A two-year-old Guinean girl who recently traveled to Mali and was later confirmed to have Ebola has died, officials said on Friday, one day after her positive diagnosis meant the virus had reached its sixth nation in West Africa.

The child died around 4 p.m. local time at a treatment center in the western town of Kayes, a health official told Reuters. On Thursday, Health Minister Ousmane Kone told state television that she had traveled from neighboring Guinea, where more than 900 people have died in an outbreak that has killed nearly 4,900 and infected more than 9,900 others. The girl was admitted to a hospital on Wednesday night, where she tested positive for Ebola.

Health officials told the World Health Organization (WHO), according to a report released Friday, that she was accompanied to Mali by her grandmother. The girl’s mother was reported to have died a few weeks earlier, but WHO could not yet confirm that the grandmother went to Kissidougou, in southern Guinea, for the funeral. The pair returned to Mali by public transportation and arrived in the capital, Bamako, where they stayed for two hours before moving on to Kayes.

The girl had begun bleeding from the nose before she left Guinea, the report found, “meaning that the child was symptomatic during their travels through Mali” and that “multiple opportunities for exposure occurred when the child was visibly symptomatic.” The initial investigation identified 43 close and unprotected contacts, including 10 health workers.

The Ministry of Health and Public Hygiene said in a statement it had “taken all necessary steps to prevent the spread of the virus” and the government called for calm, claiming it had identified and isolated those who had contact with the child and begun monitoring for symptoms. Tracing this particular case is “a work-in-progress,” Isabelle Nuttall, the WHO’s director of Global Capacities, Alert and Response, tells TIME. WHO had already sent a team of 10 to Mali at the beginning of the week to work on mobilization activities and preparedness operations, and is sending more as part of a rapid response team.

Mali still has its border open to travelers from Guinea, though border checkpoints and health points have been implemented on major roads and crossings. Greg Rose, health advisor to the British Red Cross, says the fact that the child is now “in a more remote location is a good thing” because Kayes is not situated on the main transport routes (unlike larger towns situated on the Niger River) and only has a population of around 127,000, a fraction of Bamako’s 1.8 million. Another positive, Rose says, is that “it doesn’t look like the situation from where this child has come is out of control,” which could reduce the risk of transmission. He adds that Kissidougou, where the child’s mother is believed to have died, has seen relatively few cases since the beginning of the epidemic and is now the site of a treatment center.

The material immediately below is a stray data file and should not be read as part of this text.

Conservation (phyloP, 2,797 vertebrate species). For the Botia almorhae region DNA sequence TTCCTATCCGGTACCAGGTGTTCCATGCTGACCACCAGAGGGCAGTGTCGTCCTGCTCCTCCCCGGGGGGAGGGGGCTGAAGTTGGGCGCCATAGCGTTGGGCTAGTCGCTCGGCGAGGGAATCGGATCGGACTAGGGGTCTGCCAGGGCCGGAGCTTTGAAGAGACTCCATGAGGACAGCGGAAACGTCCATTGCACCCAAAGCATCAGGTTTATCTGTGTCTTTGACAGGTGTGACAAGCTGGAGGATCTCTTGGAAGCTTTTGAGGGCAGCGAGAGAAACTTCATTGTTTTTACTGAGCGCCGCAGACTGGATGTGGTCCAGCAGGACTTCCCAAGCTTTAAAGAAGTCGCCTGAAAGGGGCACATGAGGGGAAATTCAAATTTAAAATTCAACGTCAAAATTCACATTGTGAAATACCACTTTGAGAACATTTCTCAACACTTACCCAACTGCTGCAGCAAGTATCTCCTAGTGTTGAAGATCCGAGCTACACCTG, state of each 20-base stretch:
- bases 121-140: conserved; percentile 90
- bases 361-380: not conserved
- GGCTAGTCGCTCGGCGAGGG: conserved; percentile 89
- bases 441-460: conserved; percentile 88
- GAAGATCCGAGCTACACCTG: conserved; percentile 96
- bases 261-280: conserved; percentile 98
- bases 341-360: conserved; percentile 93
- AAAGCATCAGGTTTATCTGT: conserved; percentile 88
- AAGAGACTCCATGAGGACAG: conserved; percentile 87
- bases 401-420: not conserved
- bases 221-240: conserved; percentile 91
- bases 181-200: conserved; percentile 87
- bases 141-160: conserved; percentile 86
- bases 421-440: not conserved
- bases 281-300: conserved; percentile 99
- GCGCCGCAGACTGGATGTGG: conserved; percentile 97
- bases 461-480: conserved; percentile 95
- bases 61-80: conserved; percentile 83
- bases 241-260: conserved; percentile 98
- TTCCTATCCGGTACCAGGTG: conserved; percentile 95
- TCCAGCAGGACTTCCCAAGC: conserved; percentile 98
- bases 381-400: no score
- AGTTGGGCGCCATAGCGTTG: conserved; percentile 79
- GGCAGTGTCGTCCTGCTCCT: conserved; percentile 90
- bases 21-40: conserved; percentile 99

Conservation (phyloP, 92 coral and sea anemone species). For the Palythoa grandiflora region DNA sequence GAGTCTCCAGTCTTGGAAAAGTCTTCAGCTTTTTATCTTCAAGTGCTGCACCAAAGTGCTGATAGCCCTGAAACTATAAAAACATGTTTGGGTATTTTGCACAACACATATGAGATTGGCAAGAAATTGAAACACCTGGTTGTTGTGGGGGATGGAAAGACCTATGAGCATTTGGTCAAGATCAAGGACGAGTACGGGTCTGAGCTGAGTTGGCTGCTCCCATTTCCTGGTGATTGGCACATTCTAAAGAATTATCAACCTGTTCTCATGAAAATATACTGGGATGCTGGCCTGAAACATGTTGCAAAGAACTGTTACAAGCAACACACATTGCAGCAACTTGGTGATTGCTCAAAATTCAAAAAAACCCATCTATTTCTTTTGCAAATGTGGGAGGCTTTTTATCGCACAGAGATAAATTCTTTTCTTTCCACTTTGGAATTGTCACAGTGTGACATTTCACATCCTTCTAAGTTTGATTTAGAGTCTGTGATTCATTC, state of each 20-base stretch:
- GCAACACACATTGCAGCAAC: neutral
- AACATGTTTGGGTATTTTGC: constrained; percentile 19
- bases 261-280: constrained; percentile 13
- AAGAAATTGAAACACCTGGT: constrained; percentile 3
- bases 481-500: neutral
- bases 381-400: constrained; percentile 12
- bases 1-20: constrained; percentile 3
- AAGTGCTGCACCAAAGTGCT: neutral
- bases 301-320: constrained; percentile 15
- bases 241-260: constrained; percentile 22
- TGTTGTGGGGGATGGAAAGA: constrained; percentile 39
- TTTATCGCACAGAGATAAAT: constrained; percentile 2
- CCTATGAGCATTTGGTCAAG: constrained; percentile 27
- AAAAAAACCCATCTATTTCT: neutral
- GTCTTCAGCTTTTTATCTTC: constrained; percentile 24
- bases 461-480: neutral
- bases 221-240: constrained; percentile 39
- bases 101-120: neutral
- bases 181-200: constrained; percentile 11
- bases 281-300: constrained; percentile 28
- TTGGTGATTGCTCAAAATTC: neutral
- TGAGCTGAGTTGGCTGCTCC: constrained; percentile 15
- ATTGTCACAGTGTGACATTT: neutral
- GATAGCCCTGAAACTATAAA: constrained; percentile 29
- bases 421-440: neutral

Rose believes that being able to isolate people who are asymptomatic will prove a major advantage for Mali. Since the government has reacted very quickly and identified this case early, he adds, it will be able to do much more to contain any spread of Ebola from this sole case. In comparison, “when you have a disseminated outbreak like in Guinea, Liberia or Sierra Leone, where resources are limited, they can only isolate symptomatic people.”

Nuttall believes it is still too premature to assess the effectiveness of Mali’s public health response. But “so far, it looks good,” Rose says. “If you look back to Guinea when the outbreak first began in January of this year, nothing was being done because everybody was taken by surprise,” he adds. “Experience of Ebola in other contexts had shown that Ebola outbreaks tend to burn out so Guinea was neglected, which is why this got out of hand.”

While experts believe Mali’s health system is stronger than some of its neighbors, it is still quite weak. “In this part of Africa, as a general rule, the health system needs to be strengthened,” Nuttall says. Maternal mortality ratio, which Rose says is a solid indicator of public health infrastructure because it depends so much on the provision of health services and skilled attendants, is at 550 deaths per 100,000 live births in Mali. That figure isn’t as high as other countries affected by Ebola — Liberia stands at 640, Guinea at 650 and Sierra Leone at 1,100 — but is still remarkably high when compared with the U.S. (28 per 100,000) and the U.K., at just eight.

As the situations in Nigeria and Senegal have shown — both were recently declared Ebola-free — it is possible to contain the virus and control the epidemic. But as more cases pop up in the three hardest-hit countries, and now with Mali’s first case quickly turning deadly, controlling anxiety and fear alongside any actual spread could be a feat.

TIME ebola

Hazmat Suit Maker’s Stock Prices Surge on Ebola News

Lakeland Industries stock surged nearly 25% Thursday

Shares in hazmat suit manufacturer Lakeland Industries surged nearly 25% Thursday following news of New York City’s first Ebola patient. While a Friday decline subsequently cut those gains in half, that still left the company worth more than twice as much as it had been worth at the beginning of the year.